Dynamic Fracture in Dealloying Induced Stress Corrosion Cracking

Project: Research project

Project Details


Project Summary Dynamic Fracture in Dealloying Induced Stress Corrosion Cracking Principle Investigator: Karl Sieradzki, Arizona State University This research program examines the role of unstable dynamic fracture processes in dealloying induced stress-corrosion cracking of face-centered cubic alloys. This form of stress corrosion cracking is particularly relevant in energy conversion systems (both nuclear and fossil fuel) as many failures in alloys such as austenitic stainless steel and nickel-based systems can result directly from dealloying. Corrosion of such alloys often results in the formation of a brittle nanoporous layer which we hypothesize serves to nucleate a crack that owing to dynamic effects penetrates into the un-dealloyed parent phase alloy. Thus, since there is essentially a purely mechanical component of cracking, stress corrosion crack propagation rates can be significantly larger than that predicted from electrochemical parameters. The main objective of this work is to examine and test this hypothesis under conditions relevant to stress corrosion cracking. Silver-gold alloys serve as a model system for this study since hydrogen effects can be neglected on a thermodynamic basis, which allows us to focus on a single cracking mechanism. Additionally, over the past ten years, there has been a considerable worldwide effort aimed at elucidating the mechanical properties of monolithic nanoporous gold structures which allows us to take advantage of this accumulated knowledge in designing our experimental protocols. In order to study various aspects of this problem we are characterizing the dynamic fracture properties of monolithic nanoporous gold as a function of the intrinsic length scale in the structure under electrochemical conditions relevant to stress corrosion cracking. We are also examining the detailed processes associated with the crack injection phenomenon by forming dealloyed nanoporous layers of prescribed properties on un-dealloyed parent phase structures and measuring crack injection velocities and crack penetration distances. Dynamic fracture in monolithic nanoporous gold and in crack injection experiments is examined using high-speed (106 frames s-1) digital photography. In the case of intergranular dealloying induced stress-corrosion cracking we are using orientationimaging microscopy to ascertain if there are any particular grain boundary types that are more susceptible than others to this form of cracking. The tunable set of experimental parameters includes the nanoporous gold length scale (5-40 nm), thickness of the dealloyed layer (10-3000 nm) and the electrochemical potential (0.1-1.5 V). The results of crack injection experiments are characterized using the dual-beam focused ion beam/scanning electron microscope and aberration corrected scanning transmission electron microscopy. Together these tools allow us to very accurately (sub nanometer spatial resolution) examine the detailed structure and composition of dealloyed grain boundaries and compare crack injection distances to the depth of dealloying. The results of this work should provide a basis for new mathematical modeling of dealloying induced stress corrosion cracking while providing a sound physical basis for the design of new alloys that may not be susceptible to this form of cracking. Additionally, our results should be of broad interest to researchers interested in the fracture properties of nano-structured materials. In this regard, we expect that our findings will open up new avenues of research apart from any implications our study may have for stress corrosion cracking.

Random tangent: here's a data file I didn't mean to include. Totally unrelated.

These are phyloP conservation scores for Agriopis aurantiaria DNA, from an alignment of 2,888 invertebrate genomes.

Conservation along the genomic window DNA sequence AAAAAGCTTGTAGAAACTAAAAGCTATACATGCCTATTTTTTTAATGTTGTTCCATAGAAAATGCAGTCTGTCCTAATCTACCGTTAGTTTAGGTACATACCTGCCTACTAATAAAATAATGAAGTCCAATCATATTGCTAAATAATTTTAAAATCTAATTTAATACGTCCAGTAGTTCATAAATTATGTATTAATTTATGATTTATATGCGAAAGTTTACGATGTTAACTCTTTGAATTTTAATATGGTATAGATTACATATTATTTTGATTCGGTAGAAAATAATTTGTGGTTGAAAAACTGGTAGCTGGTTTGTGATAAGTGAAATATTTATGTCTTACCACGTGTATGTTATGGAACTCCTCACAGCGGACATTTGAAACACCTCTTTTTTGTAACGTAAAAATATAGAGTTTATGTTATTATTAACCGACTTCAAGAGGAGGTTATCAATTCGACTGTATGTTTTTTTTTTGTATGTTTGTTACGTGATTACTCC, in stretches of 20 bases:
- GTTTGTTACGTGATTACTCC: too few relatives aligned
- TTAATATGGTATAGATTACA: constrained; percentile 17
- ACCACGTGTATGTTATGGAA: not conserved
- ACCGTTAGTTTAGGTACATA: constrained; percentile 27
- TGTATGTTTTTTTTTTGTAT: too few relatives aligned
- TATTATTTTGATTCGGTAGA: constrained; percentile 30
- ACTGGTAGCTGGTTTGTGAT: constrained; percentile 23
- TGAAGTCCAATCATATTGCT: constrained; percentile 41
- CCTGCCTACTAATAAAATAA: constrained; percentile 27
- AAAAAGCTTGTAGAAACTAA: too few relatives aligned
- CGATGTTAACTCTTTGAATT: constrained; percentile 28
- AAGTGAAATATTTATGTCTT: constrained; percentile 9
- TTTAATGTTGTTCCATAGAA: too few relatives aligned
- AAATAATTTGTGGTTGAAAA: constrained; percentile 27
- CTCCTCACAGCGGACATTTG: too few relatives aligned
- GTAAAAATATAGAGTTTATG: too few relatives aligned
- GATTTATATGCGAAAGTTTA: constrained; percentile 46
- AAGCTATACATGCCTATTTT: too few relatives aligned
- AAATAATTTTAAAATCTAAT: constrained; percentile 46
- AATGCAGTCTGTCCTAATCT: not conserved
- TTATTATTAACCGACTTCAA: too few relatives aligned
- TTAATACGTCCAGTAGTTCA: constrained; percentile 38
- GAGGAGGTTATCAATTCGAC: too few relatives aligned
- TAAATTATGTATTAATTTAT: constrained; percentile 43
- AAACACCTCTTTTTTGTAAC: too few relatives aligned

Effective start/end date8/15/128/14/20


  • US Department of Energy (DOE): $1,217,163.00

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